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I read a post tonight, by a bereaved mom, that began well. However, as I continued reading, she then began to advise folks to not offer Hope to those early on in their grief. She reasoned: “Don’t rush past the hurt to extend hope. The grieving need to fully process and struggle through their pain”.

I contend that one’s ‘process and struggle’ will be prolonged in the absence of Hope.

She went on to state: “Hope can be friend or foe” and added that Hope: “frequently results in disappointment.” This is where she lost me.

Hope in anything or anyone other than God will often disappoint…this is true. However, God says in His Word in Romans 5:Now hope does not disappoint, because the love of God has been poured out in our hearts by the Holy Spirit who was given to us.

So, what she has stated is contrary to God’s Word.

I do believe her intent was well-meaning. Yet, she errors in giving such advice. It is in our darkest hours that we are in the most dire need of God’s Hope. To suggest that one should wait to extend Hope until one has more fully processed and struggled with their pain, is to say that a doctor must wait until a patient feels better before he/she administers the medicine that will make them better.

I believe the difference lies in Whom we place our Hope and what type of Hope we are offering. If we only offer simple clichés and empty words, such false hope will most definitely disappoint.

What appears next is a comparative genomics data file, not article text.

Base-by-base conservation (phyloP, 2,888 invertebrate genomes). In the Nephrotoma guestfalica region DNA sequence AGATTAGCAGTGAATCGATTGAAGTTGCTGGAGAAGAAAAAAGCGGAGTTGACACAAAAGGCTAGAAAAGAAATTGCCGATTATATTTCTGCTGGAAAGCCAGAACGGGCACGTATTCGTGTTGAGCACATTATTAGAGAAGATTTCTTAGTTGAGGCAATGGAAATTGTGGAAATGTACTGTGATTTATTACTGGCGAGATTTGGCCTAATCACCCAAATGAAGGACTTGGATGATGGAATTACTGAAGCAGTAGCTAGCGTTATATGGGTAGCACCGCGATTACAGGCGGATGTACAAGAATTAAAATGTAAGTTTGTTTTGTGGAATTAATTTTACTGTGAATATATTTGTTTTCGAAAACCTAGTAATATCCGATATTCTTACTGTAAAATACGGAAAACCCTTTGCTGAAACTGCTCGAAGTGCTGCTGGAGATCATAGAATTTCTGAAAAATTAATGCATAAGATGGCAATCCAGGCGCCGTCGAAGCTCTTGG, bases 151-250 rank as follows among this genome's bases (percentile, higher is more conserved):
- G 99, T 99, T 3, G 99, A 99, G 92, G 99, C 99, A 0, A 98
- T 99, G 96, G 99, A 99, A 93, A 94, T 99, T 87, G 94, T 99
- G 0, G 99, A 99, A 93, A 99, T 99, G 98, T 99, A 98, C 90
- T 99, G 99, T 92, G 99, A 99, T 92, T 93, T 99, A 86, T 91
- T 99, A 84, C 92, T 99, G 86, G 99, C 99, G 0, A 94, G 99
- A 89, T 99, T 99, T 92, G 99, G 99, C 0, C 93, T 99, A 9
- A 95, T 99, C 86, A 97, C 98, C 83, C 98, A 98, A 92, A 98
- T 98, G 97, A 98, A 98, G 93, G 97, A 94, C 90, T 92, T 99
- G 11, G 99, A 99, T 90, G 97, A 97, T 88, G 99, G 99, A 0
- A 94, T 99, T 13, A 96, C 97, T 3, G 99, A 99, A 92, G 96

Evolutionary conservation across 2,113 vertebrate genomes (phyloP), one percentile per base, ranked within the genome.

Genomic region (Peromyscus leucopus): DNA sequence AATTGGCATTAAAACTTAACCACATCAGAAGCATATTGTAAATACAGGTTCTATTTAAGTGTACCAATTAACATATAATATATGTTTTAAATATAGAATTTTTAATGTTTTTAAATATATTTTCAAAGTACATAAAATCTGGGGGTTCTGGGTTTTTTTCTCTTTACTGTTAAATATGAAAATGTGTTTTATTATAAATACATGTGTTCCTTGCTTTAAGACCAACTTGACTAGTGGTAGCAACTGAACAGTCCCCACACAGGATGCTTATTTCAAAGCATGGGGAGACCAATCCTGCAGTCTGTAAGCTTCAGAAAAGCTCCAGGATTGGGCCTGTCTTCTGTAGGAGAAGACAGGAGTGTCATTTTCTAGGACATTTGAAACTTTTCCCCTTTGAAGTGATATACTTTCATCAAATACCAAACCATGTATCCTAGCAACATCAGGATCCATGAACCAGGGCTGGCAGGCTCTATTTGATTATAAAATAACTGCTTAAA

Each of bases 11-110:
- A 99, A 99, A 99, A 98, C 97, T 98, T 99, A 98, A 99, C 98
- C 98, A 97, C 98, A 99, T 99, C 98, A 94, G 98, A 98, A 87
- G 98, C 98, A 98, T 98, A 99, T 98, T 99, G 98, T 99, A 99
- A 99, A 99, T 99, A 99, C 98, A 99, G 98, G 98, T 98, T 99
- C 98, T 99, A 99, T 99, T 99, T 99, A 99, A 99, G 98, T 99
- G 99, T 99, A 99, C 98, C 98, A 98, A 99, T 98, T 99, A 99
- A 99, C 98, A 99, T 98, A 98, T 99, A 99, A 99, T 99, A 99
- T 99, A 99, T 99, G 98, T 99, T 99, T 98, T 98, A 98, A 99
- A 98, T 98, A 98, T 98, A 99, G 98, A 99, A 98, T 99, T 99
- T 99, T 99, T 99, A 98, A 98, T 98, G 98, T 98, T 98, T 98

As believers in Jesus, the Christ, we do not grieve: ‘like the rest of mankind, who have no hope.’ (1 Thes. 4:13). It is true that in our earliest days and months as we walk through ‘the valley of the shadow of death‘ (Ps. 23:4), we may find ourselves resistant to Hope that is extended. A wounded person may swing at you and push you away if you offer them some water to drink, even though that water is what they need to be replenished. Should that give us reason to not extend to them that water? Have you ever attempted to rescue a drowning person?  Drowning victims are often thrashing and panicking which can make it hazardous to perform a swimming rescue. So should we simply stand by and let them drown? ‘A drowning victim’s first reaction will be to climb on top of you, so you’ll need a flotation device to keep both of you safe and perform the rescue effectively’ is the advice given when faced with such a situation. 

As a very young child, my Mom had taken me to the local pool to take swimming lessons along with another girl from the neighborhood. My friend, Cindi, began to suddenly panic as we were in the pool. She did start to climb on top of me and in doing so, forced me under the water. Somehow, I was given the strength to push her off of me at which time  an adult threw in a flotation device. Thankfully, neither of us did drown that day.

Hope is that lifebuoy we need to have with us as we reach out to assist the drowning bereaved. We do not wait until a person is done struggling, for then it may be too late.

Do not hesitate to offer Hope, Real Hope in Jesus, to a person drowning in grief even if they attack you, try and pull you down with them, or hit and kick you at the onset.

1 Corinthians 13:Love bears all things, believes all things, hopes all things, endures all things.

(((HUGS)))  Jude Gibbs, Author of ‘Gifts from the Ashes’ currently available at:





Also, a Contributor on ‘The Mighty’: https://themighty.com/2017/03/the-pain-of-holidays-after-the-loss-of-loved-ones/

Please help spread the word…TY!!!  (((HUGS)))

Heart in the lifebuoy. Concept image. Stock Vector - 55003412




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